There are two concerns here. Firstly, duplicating the work done by specifically designed organisations such as the Productivity Commission can only lead to poor productivity, wasted time and potentially much less action. Secondly, if there is already fragmentation of skills investment why doesn't the government address this issue rather than pressing forward with what amounts to merely window dressing?

The importance of training in the workforce cannot be expressed enough. Providing our workforce with the tools of the trade has a twofold benefit. The first is personal growth and higher skill training and the second is increasing productivity in the workplace. Training provides individual workers with the ability to supplement their skills and to grow professionally. It gives them the ability to complete their work in a more productive fashion as well as increasing their employability. Further, productivity is a major benefit that arises from training the workforce and it ultimately benefits business and the community as a whole. It is clearly essential that measures are taken to increase productivity across this country. By increasing the ease of access to training and the opportunities for training our workforce we can consequentially assist in increasing productivity in industry and therefore increase our wealth as a nation.

The VET sector, which contributes heavily to the training of our workforce, is a vital part of our national economy. I have spoken many times in this place about its importance to Australia and noted the significant contribution many institutions make in their local communities. On the Gold Coast alone there are over 160 registered training organisations providing training in a variety of forms—from hospitality courses to apprenticeships in construction related fields. These training organisations are vital to ensuring the health of the VET dependent industries which the Gold Coast has traditionally relied on. They include tourism, construction, manufacturing and, more recently, mining and resources.

The number of students in the Gold Coast VET sector rose by over 4,000 between 2006 and 2010, and that clearly demonstrates the health of this industry on the Gold Coast. However, we do need to make sure that the training that is being provided and that is being undertaken now is relevant to industry's future needs. There is no point in students undertaking training if there are likely to be limited or no job opportunities for them in their discipline in the future. So we have to be quite structured and quite focused about the training that we are developing and offering now to our students so that at the end of their training they do have a reasonable prospect of gaining employment in their chosen area.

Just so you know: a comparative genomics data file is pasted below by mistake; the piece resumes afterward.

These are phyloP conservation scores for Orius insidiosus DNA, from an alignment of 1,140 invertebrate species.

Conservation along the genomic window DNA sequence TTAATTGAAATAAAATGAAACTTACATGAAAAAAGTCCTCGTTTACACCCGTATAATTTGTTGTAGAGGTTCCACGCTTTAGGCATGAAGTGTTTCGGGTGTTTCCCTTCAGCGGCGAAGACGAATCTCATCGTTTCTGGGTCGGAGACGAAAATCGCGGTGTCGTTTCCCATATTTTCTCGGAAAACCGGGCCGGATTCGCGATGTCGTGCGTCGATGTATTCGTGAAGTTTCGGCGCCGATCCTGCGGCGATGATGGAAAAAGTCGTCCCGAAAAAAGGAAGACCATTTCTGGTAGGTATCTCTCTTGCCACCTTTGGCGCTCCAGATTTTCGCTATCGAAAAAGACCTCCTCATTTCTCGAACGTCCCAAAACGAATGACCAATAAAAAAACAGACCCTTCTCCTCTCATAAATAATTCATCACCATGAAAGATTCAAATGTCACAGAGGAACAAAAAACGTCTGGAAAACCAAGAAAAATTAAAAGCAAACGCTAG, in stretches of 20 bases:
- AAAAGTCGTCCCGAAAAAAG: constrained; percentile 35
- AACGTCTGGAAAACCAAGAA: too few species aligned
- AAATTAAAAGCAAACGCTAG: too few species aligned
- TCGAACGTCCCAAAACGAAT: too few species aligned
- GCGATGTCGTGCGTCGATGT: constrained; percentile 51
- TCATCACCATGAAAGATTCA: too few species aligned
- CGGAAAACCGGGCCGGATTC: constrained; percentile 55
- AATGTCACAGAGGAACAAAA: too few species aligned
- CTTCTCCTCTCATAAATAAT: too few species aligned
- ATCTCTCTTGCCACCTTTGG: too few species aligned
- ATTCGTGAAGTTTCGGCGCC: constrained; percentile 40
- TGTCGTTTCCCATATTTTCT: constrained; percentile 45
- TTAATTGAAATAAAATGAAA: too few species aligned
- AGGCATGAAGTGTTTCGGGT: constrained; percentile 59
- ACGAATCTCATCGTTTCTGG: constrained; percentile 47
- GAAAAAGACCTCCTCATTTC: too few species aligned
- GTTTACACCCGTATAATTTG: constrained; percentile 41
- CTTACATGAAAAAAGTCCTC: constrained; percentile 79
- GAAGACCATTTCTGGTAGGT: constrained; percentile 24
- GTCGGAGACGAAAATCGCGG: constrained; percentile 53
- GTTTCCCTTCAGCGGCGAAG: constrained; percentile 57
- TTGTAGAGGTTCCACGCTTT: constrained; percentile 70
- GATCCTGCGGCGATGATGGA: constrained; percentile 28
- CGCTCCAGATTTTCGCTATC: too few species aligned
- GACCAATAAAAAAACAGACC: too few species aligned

Unemployment is an issue on the Gold Coast. Unemployment statistics for March 2012 show that the Gold Coast as a whole had a 6.7 per cent unemployment rate compared to 2.9 per cent in March 2008. The southern Gold Coast, where my electorate of McPherson is located, had a 6.7 per cent unemployment rate compared to its March 2008 rate of 2.8 per cent. Based on these numbers, unemployment on the Gold Coast under the Labor government has risen by 3.9 per cent, or 12,600 people.

But it is not only unemployment that needs to be addressed. We also need to address the issue of underemployment in Australia. In February 2011, out of the 11.4 million people employed 916,400 were identified as being underemployed, which is a representation of about eight per cent. There are many workers who are available to work additional hours. They may be additional part-time hours, casual hours or overtime hours. They would be accessing those hours but, at this point in time, there are no opportunities for them to pick up those additional hours and access that work. There are also women who would be employed on a part-time, casual or a full-time basis if there were opportunities available for them. But it also seems to be somewhat limited. That is a statistic that is not necessarily borne out by a lot of the ABS unemployment data at the moment because it represents the underemployment figure.

Many of Gold Coast locals are indicating to me that they believe that the underemployment rate could be as high as twice the unemployment rate I mentioned before. To address this issue we really need to strengthen the local economy on the southern Gold Coast and to provide businesses with incentives and opportunities to grow so that they in turn provide more opportunities for their existing employees and for potential employees.

Identifying these workforce shortages and areas in which productivity can be raised will help to ensure the strength of many industries and the national economy. But the risk of duplicating the functions of current agencies present some reasons for concern. Duplicating efforts will only lead to waste and they will not see any real results. Real action needs to be taken to reduce workforce skill shortages; real action needs to be taken in training not only today's workforce but also the workforce of tomorrow.